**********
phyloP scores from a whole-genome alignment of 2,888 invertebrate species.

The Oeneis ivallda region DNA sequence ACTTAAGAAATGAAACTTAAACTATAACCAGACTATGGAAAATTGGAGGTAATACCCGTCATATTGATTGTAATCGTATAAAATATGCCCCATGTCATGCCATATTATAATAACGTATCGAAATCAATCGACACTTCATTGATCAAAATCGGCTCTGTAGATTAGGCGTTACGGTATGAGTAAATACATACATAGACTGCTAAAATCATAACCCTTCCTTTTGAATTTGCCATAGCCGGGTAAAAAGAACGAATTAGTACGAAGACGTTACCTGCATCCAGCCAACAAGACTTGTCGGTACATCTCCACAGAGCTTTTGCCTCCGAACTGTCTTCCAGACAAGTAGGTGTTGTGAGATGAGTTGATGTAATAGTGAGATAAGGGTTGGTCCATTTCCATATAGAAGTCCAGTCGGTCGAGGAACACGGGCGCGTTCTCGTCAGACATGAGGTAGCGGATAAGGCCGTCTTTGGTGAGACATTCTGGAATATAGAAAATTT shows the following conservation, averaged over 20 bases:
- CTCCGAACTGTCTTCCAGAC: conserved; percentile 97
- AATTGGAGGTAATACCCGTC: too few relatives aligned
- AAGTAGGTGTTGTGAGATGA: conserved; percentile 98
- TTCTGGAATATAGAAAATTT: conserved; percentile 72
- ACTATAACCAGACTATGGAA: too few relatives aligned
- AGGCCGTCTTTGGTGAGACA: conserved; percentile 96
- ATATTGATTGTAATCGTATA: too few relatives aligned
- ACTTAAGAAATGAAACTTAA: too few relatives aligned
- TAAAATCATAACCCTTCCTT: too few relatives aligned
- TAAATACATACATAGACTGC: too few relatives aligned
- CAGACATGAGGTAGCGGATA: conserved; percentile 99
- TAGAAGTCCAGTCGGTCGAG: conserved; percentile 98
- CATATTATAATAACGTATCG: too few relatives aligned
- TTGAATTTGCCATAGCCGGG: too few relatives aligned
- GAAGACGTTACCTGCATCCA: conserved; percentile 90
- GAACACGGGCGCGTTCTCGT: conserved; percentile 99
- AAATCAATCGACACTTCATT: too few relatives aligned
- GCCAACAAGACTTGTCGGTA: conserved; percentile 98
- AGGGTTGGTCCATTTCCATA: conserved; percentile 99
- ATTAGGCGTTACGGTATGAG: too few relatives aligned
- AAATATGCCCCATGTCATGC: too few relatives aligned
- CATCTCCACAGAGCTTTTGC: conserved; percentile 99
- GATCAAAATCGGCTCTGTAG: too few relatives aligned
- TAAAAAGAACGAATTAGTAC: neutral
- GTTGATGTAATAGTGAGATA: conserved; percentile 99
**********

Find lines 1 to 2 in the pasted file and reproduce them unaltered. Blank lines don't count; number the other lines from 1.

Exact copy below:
phyloP scores from a whole-genome alignment of 2,888 invertebrate species.

The Oeneis ivallda region DNA sequence ACTTAAGAAATGAAACTTAAACTATAACCAGACTATGGAAAATTGGAGGTAATACCCGTCATATTGATTGTAATCGTATAAAATATGCCCCATGTCATGCCATATTATAATAACGTATCGAAATCAATCGACACTTCATTGATCAAAATCGGCTCTGTAGATTAGGCGTTACGGTATGAGTAAATACATACATAGACTGCTAAAATCATAACCCTTCCTTTTGAATTTGCCATAGCCGGGTAAAAAGAACGAATTAGTACGAAGACGTTACCTGCATCCAGCCAACAAGACTTGTCGGTACATCTCCACAGAGCTTTTGCCTCCGAACTGTCTTCCAGACAAGTAGGTGTTGTGAGATGAGTTGATGTAATAGTGAGATAAGGGTTGGTCCATTTCCATATAGAAGTCCAGTCGGTCGAGGAACACGGGCGCGTTCTCGTCAGACATGAGGTAGCGGATAAGGCCGTCTTTGGTGAGACATTCTGGAATATAGAAAATTT shows the following conservation, averaged over 20 bases: